“It was SOOO Funny!”
By Karen Lankford-Carnes
This is an excerpt taken from an unfinished, most likely self-published on Amazon memoir of what I have personally experienced since the age of twelve. I’ll be skipping around a bit, so as not to lose the actual topic of this week. This is absolutely a true, absolutely intimate, and absolutely painful retelling of a time of my formative years.
I don’t think “Mean Girls” really covers it completely, certainly not the entire scope of things. As an adult, I look back and see how desperately everyone wanted to fit in. I look around on my social accounts and laugh when they all think the phrase: “You haven’t changed a bit.” is somehow a compliment.
It was 1976 when “jr. high” (currently known as middle school) first began to reveal its plan to label me for the rest of my life. I’d really never cared. I was myself, I started learning that I was “frank”, “weird”, certainly not “popular” with the boys. I was never the “girlfriend”. I was relegated to begin the “girl friend”, who introduced my female friends to my guy friends. It was an acceptable arrangement. I was what they used to call a “Tomboy” back in the day. In the 70’s, it was all about being a “fox”, or a “dog”. Your hair either feather perfectly or, like mine, had an uncontrollable cowlick that threw everything just a little bit off, I was just a little bit off.
During the recession, my family was hit with the first of what would become a domino-effect of wounds when my father lost his job. We were forced to sell our house and move, quite literally to the Southside of the little town that I’d grown to love. It was culture-shock for me. A completely different world. Here there were plenty of kids. I learned to babysit...all of them. I had friends, made up games. Role-played. One unmistakable omission were fathers. Moms were all there. Everyone was divorced. Everyone talked about something called “ADC”. Compared to the two-parent neighborhood that I’d been transplanted from, this was unusual, uncomfortable and I didn’t like it.
It was here, at the age of twelve, that I started to notice these little “waves”, I called them. LIke a little dip in a carnival ride. I didn’t realize they were something. I didn’t know what was in store. My mother told me I had mentioned them to her-I don’t remember being that much aware that much to have done that. She explained that she’d written it off as “daydreaming.”
The first time I was cognizant about one of these happening was here, at this place I now lived, and hated. The neighbors who never got along-weren’t getting along-and the police were called. Because I was witness to this fight-they wanted to question me. I felt very nervous while speaking with the officers who talked to me, and I “phased out” for a few seconds. Again, not knowing until much later that these were a precursor of what was to come.
Well it did come, months later, it came violently, without mercy. Another label. I was now thirteen years, eighth grade was looming and we were finally back into a real house again. My friend and I were set to do a choreographed gymnastic routine in gym class. My friend was absent, so I would go it alone. I don’t remember whether the music had begun or not.What I do remember is my head snapping back, so that I appeared to be looking at the ceiling. Then my head turned to the right, my body followed suit, a robotic pirouette. I apparently fell, and tried to lift myself up by grabbing the vice-principal’s leg.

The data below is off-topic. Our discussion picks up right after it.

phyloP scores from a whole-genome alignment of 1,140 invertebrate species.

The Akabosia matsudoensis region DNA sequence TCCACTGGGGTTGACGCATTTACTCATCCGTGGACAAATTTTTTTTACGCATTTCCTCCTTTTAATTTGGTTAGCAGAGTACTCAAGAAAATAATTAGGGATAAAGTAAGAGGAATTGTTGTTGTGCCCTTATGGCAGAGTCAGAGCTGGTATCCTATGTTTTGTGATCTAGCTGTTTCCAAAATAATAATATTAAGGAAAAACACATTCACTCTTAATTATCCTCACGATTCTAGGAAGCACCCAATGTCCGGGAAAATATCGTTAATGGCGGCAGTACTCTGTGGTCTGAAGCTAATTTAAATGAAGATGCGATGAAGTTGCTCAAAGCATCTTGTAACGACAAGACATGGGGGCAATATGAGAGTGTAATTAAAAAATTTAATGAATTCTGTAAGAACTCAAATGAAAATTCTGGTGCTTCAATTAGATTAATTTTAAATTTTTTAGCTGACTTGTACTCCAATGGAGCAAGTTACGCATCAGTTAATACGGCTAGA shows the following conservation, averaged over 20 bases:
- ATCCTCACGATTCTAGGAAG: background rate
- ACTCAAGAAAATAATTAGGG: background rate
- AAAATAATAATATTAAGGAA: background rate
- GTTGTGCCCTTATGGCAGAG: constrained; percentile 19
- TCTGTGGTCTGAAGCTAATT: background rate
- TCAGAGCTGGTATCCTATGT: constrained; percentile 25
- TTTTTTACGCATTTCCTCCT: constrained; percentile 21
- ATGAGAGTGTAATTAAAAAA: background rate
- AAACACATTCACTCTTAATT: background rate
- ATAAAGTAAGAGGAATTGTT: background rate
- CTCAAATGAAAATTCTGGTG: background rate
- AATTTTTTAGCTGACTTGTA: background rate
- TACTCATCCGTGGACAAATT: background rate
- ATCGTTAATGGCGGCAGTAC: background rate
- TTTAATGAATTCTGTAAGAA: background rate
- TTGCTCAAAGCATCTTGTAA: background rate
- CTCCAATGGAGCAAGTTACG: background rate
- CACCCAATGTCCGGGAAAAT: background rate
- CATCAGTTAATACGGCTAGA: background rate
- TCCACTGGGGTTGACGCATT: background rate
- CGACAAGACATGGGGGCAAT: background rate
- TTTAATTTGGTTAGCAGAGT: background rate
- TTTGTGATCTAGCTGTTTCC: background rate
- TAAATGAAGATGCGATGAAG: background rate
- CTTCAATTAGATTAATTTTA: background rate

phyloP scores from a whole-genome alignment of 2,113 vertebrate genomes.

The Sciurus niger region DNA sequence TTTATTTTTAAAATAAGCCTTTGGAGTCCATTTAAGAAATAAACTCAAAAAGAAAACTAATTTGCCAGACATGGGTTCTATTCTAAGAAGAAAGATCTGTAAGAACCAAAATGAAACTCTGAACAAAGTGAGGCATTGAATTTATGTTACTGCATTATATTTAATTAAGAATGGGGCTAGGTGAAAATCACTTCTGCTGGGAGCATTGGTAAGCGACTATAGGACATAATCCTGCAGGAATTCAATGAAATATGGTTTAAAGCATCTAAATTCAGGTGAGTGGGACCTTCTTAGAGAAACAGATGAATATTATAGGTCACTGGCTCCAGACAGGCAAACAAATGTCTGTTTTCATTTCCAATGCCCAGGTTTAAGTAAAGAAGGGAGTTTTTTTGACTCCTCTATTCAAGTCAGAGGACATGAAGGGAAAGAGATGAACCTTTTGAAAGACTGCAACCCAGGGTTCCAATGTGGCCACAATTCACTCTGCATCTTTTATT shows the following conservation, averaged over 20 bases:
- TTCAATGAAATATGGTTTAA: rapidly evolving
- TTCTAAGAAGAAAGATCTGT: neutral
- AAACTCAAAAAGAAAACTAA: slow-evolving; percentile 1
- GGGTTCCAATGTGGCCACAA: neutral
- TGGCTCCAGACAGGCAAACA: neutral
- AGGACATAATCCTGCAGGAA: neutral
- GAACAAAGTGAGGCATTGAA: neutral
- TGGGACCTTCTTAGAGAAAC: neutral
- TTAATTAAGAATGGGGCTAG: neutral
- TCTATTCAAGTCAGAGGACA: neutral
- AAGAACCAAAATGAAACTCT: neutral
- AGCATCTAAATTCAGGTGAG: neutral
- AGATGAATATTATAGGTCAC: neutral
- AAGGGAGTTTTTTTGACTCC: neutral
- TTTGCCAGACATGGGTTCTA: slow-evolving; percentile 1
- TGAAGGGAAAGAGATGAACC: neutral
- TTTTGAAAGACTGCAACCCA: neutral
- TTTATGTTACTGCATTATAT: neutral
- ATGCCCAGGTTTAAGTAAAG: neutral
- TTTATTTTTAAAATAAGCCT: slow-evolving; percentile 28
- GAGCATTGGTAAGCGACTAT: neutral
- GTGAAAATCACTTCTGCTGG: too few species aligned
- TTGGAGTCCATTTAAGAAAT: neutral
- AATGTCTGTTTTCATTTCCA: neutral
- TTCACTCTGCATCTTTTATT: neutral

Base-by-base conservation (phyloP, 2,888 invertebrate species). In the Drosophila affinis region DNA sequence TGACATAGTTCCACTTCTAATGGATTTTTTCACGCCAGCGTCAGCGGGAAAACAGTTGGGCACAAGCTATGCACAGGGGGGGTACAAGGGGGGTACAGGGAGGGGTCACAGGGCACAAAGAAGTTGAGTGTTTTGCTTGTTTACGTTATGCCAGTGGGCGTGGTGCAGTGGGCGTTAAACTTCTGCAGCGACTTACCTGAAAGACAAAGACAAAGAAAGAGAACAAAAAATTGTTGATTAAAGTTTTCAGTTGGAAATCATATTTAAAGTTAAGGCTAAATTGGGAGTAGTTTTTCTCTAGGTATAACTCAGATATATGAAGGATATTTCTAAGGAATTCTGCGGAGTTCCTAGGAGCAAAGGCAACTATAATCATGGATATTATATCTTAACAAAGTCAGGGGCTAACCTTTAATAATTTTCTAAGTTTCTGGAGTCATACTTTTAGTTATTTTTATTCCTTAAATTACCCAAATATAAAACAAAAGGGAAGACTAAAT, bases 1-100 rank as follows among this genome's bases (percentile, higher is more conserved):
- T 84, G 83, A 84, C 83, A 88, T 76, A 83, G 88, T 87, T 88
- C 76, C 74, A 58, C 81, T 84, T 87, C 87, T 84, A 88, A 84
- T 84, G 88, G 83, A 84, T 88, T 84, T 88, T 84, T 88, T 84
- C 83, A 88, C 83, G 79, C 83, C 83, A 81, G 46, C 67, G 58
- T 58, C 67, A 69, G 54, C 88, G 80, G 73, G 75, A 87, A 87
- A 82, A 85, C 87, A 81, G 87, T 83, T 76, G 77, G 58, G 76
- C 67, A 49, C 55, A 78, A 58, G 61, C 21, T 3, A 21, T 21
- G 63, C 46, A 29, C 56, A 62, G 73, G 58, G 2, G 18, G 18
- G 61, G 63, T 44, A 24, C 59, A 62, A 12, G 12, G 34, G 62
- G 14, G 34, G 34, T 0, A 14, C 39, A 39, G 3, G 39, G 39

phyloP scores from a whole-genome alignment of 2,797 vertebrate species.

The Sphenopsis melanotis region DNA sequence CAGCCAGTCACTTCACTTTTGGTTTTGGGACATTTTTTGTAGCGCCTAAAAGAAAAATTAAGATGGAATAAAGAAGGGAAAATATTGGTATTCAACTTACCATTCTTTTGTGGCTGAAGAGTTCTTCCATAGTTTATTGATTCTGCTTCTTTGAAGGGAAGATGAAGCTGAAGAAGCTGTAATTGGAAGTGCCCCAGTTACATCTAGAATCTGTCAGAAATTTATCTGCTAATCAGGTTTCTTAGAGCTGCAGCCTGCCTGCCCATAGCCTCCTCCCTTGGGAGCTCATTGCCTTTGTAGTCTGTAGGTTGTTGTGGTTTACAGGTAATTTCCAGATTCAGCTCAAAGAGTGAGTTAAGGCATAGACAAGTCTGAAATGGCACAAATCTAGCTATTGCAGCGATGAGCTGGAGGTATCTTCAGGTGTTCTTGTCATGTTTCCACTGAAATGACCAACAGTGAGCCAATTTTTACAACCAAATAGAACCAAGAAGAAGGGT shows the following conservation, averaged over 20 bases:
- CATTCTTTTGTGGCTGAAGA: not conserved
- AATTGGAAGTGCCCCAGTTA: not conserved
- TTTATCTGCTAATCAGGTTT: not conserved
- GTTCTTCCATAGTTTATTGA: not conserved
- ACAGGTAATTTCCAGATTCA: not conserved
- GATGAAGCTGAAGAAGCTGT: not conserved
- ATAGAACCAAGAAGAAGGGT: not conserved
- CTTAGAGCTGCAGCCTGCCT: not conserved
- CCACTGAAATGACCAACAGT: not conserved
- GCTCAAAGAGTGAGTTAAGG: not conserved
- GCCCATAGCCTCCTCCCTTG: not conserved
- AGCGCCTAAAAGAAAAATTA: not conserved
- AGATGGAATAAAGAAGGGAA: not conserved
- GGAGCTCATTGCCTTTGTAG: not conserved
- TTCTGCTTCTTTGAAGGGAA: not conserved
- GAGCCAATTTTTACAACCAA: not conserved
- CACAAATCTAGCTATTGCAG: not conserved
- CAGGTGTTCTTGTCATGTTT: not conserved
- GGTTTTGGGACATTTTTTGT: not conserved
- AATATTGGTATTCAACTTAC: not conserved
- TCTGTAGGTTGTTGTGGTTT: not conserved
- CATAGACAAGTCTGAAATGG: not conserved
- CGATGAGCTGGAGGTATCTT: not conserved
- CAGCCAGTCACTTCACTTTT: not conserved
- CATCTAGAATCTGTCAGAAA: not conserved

My next memory is laying in the office, presumably waiting for my mother to pick me up. The two biddies were having a laugh at my expense when I couldn’t say the words that I saw in my mind. This is called: aphasia. No, it’s not funny. A boy from my neighborhood popped his head in the room. They asked if I knew who he was. I did, but… They both cackled and one said: “It’s Robert Redford!”
When I was finally taken to see a neurologist-one of a dozen since my diagnosis-he’d noticed something, Again, I was nervous talking to him, I “phased out” again. He jumped on it and told me it was a type of seizure. At the time, they were known as “petit mal” seizures. They are currently known as “absence” seizures. That day at school had been my first “grand mal” seizure. These are currently known as “Tonic-Clonic” seizures.
The day after that seizure, I went back to school, going class to class, as usual. Social Studies was one of my favorite classes. I liked the teacher and got to sit behind my crush. I suppose that I caught off guard that a teacher would make such an inappropriate judgment call, when class had just begun and he sought me out, spoke my name and said: “Hey! Are you alright? What happened yesterday?”
As if she were waiting, one of the “populars”, who had been in the gym class, said: “OH it was SOOO funny! You looked up.Then everybody else looked up, and it was so funny!”
By now, the entire class was laughing including my crush, and the teacher. What choice did I have but to laugh along? Looking back, there seemed to be just as many teachers who desperately wanted to be accepted by the “populars” as there were students.
As I mentioned, this is but an excerpt of the memoir that I really oughta get around to finishing. I want to inform, maybe give those newly diagnosed, a leg up on those like me who weren’t given a clue as to what to expect. I don’t want to call this “Epilepsy for Dummies”, I don’t want to pretend this is about “epilepsy awareness.” If anything, I’d maybe like it to be an “Epilepsy Hacks” manual and encourage people to be their own advocate, be involved in every aspect of their treatment. ASK QUESTIONS! No one’s going to do it for you. Oh, and please...don’t wait 45 years.